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Organisational health: The unseen link

ian Ian Conolly
4 min

‘Be the difference!’ ‘Ignite hope!’ ‘Inspire change!’

There’s a reason why these rallying statements are so familiar and well-worn. They resonate with our God-given desire to have lasting impact. Non-profit organisations around the world have adopted mission statements like these. The reality is, however, that these motivations don’t have the desired outcome overnight. Change takes time. Making the world a better place is never a ‘microwaveable meal’. It is usually the small day-to-day shifts over a long period of time - many years, even decades - that result in change.

Yet, it’s worth it.  Being part of a team that is well-run, energised, guided by a clear vision, and creating a lasting impact that spans generations, is deeply fulfilling even if it is hard to create.

As Jim Collins puts it in his foreword to the book Engine of Impact, it’s the complexity of seeing all the organisational parts working together in synergy, focused on serving the mission, that makes it ‘substantially more difficult to build a great social sector organisation than a great business corporation of similar scale. This is why the best-run, most impactful non-profits stand as some of the most impressive enterprises in the world’.

Focusing on sustainability

Sustainability is not a given. Non-profit organisations operate within a complex ecosystem and they navigate many challenges as they strive to achieve their missions. The most evident is the struggle with short-term funding when long-term change is needed.

There is, however, an even greater challenge, more critical, subtle and nuanced. It sits unseen below the surface and affects every aspect of the life of a non-profit. That challenge is the organisation’s health.

Let’s be clear what is meant by organisational health. In their article Organisational health: A fast track to performance improvement, consulting firm McKinsey define organisational health as ‘the organisation’s ability to align around a common vision, execute against that vision effectively, and renew itself through innovation and creative thinking.’

Here’s the premise we like to use at FiftyFour: healthy organisations with healthy leaders stand a far greater chance of having sustainable impact.

Let’s probe that a bit.

Linking organisational health and sustainable impact

Consider the funding aspect - a major challenge for organisations. Can improving a non-profit’s health directly affect its financial stability?

Imagine you are a funder of charitable organisations and there are two different organisations approaching you for funding. You are grappling with which to fund. Both are doing great work. There is one difference. One is unhealthy internally: leadership development is limited, systems are not in place and teams are lacking unity. The other is thriving: team dynamics are vibrant and mission alignment is clear. Which are you more likely to fund?

The healthier organisation, would you not? Research suggests there is a direct link between the health of a non-profit organisation and the level of funding it receives. The reach of an organisation’s health is wider though. It goes beyond funding and into the sustainability of the whole organisation.

The research by McKinsey shows that ‘almost all companies perform better if they improve their health’ - noting that around 80% of organisations that actively invest in improving their health see performance improvement.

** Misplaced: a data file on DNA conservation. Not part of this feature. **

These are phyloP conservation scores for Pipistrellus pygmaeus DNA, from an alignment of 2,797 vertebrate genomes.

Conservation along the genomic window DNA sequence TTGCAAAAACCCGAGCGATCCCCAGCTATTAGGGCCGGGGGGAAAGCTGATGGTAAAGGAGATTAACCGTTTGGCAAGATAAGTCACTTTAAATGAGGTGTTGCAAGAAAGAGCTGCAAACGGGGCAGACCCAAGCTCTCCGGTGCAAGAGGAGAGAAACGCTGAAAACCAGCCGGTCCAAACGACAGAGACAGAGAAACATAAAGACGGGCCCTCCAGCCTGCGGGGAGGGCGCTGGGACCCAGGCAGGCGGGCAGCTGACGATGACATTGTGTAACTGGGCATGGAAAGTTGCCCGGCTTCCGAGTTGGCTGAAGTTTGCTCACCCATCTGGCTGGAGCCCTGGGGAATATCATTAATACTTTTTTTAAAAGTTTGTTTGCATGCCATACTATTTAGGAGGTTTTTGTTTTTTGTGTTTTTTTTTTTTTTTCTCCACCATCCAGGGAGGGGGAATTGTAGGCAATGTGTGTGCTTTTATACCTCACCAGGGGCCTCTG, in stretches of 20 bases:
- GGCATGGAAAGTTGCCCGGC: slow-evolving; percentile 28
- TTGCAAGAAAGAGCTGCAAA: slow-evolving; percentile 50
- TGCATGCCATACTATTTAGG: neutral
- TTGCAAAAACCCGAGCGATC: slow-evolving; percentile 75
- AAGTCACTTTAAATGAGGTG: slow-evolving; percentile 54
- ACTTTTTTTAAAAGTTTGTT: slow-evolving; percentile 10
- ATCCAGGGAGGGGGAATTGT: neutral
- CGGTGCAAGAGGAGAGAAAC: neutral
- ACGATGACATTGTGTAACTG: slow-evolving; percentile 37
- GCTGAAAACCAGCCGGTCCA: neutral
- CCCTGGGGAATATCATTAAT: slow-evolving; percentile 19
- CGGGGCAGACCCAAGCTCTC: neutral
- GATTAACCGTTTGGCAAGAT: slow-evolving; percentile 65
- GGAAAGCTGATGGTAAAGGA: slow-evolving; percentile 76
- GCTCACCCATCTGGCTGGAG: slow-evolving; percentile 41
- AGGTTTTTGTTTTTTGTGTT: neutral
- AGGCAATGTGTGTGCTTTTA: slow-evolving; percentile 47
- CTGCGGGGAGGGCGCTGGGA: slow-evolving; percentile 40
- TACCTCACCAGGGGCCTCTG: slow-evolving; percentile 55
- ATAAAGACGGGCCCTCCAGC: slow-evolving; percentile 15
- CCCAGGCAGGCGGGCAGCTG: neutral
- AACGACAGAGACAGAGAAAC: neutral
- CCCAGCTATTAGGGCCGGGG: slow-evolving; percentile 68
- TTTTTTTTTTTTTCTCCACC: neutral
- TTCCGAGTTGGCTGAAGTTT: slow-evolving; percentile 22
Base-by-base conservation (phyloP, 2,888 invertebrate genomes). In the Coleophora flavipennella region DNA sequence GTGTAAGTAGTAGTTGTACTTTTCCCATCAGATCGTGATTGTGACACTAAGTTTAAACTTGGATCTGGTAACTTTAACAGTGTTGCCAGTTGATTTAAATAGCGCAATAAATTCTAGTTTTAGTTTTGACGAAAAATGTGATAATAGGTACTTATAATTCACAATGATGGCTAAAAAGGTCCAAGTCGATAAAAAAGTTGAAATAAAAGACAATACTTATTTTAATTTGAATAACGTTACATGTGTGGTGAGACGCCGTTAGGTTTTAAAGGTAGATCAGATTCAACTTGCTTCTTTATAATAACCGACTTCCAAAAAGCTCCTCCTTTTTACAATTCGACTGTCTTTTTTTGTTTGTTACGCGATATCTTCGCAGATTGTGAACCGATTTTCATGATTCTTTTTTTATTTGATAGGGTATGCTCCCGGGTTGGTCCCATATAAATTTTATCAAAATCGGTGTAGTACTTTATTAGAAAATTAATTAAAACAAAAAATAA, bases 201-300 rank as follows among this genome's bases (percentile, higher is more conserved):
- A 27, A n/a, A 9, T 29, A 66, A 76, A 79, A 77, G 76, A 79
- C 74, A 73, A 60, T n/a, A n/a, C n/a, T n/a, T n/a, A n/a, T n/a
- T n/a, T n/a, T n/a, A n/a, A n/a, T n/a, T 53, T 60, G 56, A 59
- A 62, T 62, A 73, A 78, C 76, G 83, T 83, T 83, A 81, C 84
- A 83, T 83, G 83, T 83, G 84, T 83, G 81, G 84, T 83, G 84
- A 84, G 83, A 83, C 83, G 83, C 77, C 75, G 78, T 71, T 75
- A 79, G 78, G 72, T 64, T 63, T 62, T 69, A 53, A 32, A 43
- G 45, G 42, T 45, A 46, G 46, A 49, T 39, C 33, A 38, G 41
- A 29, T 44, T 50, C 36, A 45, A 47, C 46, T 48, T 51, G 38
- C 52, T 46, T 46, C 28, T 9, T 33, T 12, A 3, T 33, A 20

That statistic may even seem even a bit conservative. Of course, it’s not an exact science, but it does stand to reason that when an organisation takes time to grow its health, results will follow. There will be impact – not just in the now but, more importantly, sustainably into the future.

Get started on growing your health

The vital link between organisational health and impact remains largely unseen, hidden from the world outside and often hidden even from the leaders themselves.

You may be asking, ‘How do we practically take the next step in growing our organisation’s health?’ Like impact it is not a quick fix, but rather a day-to-day intentional investment.

At FiftyFour, we have been imagining ways to support leaders to advance the health of their organisations. We envision a place of connecting and learning from seasoned leaders, practitioners and subject matter experts; people who, having gone before us and understand the challenges leaders face. We imagine a space for practical equipping and capacity building, fostering a community of peers on a shared journey towards advancing the health of their organisations.

It was in this collaborative vision that FiftyFour was born. An online learning and capacity building platform, FiftyFour is designed to guide leaders towards growing healthy organisations that will have impact for generations to come, and it is absolutely free. We would love for you to join us on this learning journey and unlock your organisation’s full potential. 

Register now

This article is a series of three articles, written by FiftyFour’s Executive Director, Ian Conolly. In the next article Ian explores the challenge of complexity in leading organisations and how to effectively overcome it. 


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Written by

Ian Conolly

Ian leads the FiftyFour Collective, an initiative of Mergon, Maclellan and 3W Foundations. He previously ran his own leadership consulting business before joining the Mergon Foundation to lead their organisational development work with non-profits in Africa and the Middle East. He has a heart for leaders and finds joy in walking alongside leaders as they navigate challenges.